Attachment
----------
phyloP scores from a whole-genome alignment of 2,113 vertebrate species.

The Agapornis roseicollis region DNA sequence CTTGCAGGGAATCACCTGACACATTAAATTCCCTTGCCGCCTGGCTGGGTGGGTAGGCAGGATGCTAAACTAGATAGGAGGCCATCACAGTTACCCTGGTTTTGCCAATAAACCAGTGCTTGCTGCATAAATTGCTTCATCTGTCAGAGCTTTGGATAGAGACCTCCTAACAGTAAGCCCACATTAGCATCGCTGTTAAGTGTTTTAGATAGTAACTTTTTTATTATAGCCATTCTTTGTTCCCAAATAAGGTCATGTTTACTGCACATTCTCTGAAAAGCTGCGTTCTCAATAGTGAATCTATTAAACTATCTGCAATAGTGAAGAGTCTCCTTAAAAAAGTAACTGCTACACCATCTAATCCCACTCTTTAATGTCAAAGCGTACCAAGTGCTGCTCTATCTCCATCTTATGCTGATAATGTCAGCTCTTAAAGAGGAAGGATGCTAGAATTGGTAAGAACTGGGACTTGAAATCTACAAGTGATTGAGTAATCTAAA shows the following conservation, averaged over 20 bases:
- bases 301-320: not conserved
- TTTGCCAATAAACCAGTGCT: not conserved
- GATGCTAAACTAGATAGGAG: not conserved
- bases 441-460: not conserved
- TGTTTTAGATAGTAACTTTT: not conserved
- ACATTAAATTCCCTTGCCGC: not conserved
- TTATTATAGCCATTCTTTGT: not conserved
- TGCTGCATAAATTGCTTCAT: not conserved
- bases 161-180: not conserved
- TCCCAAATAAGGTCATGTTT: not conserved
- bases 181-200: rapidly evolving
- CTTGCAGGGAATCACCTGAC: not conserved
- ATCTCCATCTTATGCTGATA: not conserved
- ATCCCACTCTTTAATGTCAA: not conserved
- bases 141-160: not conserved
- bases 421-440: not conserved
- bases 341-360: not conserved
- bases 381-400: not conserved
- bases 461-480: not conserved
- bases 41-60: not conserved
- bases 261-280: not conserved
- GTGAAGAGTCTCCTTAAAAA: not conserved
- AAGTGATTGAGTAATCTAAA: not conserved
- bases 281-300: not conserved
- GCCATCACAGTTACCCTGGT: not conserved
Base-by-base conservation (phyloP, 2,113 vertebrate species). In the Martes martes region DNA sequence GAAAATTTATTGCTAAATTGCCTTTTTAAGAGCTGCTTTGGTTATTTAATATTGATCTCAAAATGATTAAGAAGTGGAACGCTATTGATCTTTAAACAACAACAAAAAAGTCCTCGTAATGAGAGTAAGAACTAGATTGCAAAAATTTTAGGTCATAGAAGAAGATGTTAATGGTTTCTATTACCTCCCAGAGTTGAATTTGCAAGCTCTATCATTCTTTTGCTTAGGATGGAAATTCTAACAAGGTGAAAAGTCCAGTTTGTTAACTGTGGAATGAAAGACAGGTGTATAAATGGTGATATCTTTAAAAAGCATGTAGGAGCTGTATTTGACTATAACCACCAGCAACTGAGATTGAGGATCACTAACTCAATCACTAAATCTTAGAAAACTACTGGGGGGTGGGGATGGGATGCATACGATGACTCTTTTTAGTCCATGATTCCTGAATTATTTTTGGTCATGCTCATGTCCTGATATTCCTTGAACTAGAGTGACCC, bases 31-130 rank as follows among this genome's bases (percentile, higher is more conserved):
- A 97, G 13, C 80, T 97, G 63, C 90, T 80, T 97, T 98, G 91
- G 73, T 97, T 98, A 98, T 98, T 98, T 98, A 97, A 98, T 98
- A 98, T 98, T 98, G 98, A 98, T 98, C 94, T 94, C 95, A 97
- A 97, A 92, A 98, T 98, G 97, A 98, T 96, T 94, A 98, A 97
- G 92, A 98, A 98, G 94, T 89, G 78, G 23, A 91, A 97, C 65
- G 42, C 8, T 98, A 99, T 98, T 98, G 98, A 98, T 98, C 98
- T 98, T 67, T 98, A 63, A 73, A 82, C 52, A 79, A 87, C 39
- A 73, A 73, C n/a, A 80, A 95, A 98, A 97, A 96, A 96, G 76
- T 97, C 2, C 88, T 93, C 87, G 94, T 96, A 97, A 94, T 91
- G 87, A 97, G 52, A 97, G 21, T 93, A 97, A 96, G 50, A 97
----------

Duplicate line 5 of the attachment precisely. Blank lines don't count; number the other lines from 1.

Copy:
- GATGCTAAACTAGATAGGAG: not conserved